Sens. Sheldon WhitehouseSheldon WhitehouseJuan Williams: Momentum builds against gerrymandering Overnight Regulation: FTC launches probe into Equifax | Dems propose tougher data security rules | NYC aims to slash greenhouse gas emissions | EPA to reconsider Obama coal ash rule Overnight Cybersecurity: Kaspersky to testify before House | US sanctions Iranians over cyberattacks | Equifax reveals flaw that led to hack MORE (D-R.I.) and Ed Markey (D-Mass.) cheered President Obama’s announcement to increase fuel efficiency standards for trucks.

On Tuesday, Obama announced that he is directing the Environmental Protection Agency (EPA) and Department of Transportation (DOT) to develop and issue the next phase of medium- and heavy-duty vehicle fuel efficiency standards by March 2016.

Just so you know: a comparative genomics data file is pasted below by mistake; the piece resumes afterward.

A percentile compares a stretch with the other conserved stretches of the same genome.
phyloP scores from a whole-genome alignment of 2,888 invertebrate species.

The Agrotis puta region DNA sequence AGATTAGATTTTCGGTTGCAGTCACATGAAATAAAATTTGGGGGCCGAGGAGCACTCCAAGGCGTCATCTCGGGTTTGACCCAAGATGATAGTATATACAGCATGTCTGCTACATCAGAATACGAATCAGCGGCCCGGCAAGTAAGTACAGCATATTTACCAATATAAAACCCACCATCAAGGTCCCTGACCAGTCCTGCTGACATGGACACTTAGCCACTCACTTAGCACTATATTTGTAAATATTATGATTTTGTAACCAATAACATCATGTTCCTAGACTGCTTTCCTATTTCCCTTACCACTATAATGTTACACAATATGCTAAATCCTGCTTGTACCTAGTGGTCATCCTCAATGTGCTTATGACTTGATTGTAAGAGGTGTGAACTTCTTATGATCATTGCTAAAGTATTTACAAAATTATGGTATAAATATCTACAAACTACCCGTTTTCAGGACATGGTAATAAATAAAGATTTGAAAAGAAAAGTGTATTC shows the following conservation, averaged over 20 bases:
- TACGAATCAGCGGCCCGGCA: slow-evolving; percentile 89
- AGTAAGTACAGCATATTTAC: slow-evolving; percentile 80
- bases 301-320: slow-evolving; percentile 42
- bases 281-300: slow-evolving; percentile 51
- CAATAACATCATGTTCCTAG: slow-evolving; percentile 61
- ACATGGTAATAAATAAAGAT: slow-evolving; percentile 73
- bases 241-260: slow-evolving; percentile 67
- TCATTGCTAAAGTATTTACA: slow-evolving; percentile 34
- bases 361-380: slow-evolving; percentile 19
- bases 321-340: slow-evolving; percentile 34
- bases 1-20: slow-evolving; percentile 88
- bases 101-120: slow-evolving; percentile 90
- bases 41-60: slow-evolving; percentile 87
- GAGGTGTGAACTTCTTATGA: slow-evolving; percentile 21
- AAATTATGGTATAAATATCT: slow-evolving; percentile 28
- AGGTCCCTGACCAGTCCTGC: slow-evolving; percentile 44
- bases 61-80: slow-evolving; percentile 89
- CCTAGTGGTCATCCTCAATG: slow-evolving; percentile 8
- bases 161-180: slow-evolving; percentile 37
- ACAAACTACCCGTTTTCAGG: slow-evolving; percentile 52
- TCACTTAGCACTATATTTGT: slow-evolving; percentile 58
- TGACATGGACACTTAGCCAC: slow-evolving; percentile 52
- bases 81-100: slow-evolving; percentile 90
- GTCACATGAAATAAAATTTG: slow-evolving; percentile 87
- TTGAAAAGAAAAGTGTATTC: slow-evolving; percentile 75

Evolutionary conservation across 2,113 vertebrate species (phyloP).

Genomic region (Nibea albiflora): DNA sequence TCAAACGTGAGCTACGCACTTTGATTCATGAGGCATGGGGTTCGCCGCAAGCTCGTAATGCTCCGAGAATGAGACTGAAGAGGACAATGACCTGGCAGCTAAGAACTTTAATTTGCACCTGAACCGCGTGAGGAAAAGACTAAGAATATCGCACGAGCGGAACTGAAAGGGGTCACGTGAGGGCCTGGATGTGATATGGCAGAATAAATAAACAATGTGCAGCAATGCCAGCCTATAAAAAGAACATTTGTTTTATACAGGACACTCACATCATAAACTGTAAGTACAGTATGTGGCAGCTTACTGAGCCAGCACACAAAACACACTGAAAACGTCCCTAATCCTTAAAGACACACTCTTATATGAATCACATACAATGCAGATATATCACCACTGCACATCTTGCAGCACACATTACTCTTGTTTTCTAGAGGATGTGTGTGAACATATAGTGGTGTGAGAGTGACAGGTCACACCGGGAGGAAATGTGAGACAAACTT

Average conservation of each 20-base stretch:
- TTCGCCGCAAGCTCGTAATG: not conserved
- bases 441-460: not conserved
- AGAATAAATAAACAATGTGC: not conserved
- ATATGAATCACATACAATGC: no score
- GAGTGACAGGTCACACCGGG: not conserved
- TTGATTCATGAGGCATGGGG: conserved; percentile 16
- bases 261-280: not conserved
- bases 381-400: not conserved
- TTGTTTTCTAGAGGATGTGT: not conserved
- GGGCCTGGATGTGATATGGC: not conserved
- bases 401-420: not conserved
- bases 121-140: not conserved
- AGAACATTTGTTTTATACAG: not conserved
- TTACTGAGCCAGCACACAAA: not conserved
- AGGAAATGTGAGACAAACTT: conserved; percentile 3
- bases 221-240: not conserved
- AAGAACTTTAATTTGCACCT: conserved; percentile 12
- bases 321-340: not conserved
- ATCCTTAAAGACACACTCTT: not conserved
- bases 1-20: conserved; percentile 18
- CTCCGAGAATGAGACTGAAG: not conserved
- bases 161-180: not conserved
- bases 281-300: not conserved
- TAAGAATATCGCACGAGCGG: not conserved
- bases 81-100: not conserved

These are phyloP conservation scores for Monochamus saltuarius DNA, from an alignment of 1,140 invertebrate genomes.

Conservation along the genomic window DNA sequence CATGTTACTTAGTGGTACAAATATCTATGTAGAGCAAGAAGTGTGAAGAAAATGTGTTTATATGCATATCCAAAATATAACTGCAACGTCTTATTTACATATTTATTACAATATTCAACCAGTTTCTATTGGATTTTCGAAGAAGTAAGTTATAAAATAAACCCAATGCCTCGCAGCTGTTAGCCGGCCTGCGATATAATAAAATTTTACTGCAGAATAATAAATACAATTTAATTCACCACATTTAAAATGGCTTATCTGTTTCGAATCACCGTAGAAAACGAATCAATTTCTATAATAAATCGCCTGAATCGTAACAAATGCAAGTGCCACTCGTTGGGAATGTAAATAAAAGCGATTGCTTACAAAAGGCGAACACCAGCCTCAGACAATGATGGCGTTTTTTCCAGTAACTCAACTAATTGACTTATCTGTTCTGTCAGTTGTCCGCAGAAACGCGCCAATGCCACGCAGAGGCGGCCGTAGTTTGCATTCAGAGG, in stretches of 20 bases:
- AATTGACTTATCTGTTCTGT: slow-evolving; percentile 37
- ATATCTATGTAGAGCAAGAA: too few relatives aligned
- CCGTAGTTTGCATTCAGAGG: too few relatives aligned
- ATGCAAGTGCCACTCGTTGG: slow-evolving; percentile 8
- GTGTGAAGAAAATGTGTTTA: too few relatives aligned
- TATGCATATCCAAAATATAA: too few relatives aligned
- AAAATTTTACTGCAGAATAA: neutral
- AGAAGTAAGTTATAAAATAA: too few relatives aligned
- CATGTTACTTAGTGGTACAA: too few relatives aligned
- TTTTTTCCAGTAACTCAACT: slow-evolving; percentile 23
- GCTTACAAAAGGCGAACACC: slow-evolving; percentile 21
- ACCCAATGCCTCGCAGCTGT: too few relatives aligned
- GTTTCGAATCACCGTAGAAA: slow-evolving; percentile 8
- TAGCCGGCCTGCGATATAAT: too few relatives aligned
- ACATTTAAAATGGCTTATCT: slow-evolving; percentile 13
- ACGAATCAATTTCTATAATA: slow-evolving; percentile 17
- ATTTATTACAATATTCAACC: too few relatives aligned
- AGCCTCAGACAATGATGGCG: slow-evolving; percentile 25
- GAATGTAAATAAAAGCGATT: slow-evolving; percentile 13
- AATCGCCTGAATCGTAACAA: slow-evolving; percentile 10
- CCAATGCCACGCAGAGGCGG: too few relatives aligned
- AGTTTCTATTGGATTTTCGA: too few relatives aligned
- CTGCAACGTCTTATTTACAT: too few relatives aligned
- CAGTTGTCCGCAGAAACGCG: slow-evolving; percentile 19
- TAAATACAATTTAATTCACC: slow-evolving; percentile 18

“These standards will be a win-win for the American people,” Whitehouse said. “They will reduce carbon pollution that drives climate change and reduce our consumption of costly fossil fuels. With Congress locked behind a barricade of special interests, the president’s Climate Action Plan will ensure we continue to make progress on climate change.”

Obama said another main goal was to reduce U.S. dependency on foreign oil — something Markey echoed.

“When it comes to the twin generational challenges of climate change and foreign oil dependence, our nation must be in it for the long haul, and these standards make that kind of commitment,” Markey said. “When combined with our new standards for the cars and trucks we all drive, these standards create a one-two punch against Middle East oil dependence and global climate change.”

Earlier in his administration, Obama also required cars to achieve a mileage rate of nearly 55 miles per gallon by 2025.

Republicans have argued that the United States could also reduce dependency on foreign oil if Obama approved the construction of the Keystone XL pipeline.